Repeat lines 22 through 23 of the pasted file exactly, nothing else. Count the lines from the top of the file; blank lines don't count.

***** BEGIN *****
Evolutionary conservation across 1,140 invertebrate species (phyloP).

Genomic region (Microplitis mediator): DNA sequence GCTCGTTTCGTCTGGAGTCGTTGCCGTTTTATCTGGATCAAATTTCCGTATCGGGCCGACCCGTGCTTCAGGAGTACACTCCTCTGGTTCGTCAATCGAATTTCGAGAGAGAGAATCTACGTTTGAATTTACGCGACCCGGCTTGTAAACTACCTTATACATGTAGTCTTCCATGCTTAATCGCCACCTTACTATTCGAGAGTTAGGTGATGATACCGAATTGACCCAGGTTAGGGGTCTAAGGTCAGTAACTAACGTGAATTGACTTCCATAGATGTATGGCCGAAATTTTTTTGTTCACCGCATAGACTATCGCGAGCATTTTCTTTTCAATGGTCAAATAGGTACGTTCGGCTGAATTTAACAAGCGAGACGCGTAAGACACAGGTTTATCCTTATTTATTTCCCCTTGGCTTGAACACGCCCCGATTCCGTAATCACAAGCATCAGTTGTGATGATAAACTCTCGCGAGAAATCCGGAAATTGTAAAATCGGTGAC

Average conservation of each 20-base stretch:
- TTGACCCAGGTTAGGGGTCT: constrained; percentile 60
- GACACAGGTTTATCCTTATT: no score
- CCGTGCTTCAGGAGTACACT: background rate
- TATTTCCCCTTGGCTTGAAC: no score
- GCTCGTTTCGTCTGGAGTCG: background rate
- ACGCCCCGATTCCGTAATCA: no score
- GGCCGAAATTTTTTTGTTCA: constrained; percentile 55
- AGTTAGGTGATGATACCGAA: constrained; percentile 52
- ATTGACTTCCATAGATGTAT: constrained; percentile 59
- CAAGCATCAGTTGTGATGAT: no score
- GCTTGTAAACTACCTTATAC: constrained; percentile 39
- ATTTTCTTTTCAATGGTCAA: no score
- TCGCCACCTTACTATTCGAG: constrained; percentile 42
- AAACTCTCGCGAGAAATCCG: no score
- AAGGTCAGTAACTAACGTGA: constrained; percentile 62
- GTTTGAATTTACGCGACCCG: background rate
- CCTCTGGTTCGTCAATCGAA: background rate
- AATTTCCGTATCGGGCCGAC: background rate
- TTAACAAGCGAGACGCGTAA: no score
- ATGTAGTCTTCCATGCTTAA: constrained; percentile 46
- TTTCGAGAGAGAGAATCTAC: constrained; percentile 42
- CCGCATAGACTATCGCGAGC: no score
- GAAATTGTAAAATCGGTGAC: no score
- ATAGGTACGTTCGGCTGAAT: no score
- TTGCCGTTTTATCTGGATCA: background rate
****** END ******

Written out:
- TTAACAAGCGAGACGCGTAA: no score
- ATGTAGTCTTCCATGCTTAA: constrained; percentile 46